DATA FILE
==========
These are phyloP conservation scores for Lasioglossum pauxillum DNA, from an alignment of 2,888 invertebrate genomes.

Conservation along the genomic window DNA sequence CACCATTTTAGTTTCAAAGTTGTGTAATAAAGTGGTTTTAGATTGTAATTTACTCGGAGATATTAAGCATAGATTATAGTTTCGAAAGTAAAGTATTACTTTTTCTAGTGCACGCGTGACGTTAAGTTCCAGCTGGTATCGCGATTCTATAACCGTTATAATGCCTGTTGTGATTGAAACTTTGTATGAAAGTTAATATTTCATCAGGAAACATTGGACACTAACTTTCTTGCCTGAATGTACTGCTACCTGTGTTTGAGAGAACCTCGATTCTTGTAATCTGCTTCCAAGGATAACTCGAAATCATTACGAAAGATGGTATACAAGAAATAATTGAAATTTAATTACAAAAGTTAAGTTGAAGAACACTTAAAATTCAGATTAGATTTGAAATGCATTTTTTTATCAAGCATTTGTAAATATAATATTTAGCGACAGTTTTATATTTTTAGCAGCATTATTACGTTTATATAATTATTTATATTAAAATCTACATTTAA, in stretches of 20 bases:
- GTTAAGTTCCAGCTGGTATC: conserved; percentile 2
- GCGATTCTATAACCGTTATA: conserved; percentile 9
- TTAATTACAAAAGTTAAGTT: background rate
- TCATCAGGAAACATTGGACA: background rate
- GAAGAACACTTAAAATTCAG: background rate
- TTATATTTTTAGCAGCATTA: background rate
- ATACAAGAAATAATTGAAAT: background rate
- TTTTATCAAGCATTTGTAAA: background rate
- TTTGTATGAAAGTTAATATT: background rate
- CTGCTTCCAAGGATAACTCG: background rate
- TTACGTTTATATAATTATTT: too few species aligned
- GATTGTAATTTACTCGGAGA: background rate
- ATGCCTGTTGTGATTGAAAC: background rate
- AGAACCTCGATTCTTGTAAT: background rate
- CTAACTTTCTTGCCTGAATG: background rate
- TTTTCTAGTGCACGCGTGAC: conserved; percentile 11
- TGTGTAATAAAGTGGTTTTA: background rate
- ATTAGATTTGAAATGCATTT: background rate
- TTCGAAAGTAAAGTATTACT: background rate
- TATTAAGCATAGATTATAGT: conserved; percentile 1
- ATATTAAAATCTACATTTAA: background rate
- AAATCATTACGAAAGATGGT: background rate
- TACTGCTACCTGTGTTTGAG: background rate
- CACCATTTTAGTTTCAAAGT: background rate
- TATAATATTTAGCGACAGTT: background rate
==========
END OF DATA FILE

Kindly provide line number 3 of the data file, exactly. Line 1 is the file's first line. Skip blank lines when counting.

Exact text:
- GTTAAGTTCCAGCTGGTATC: conserved; percentile 2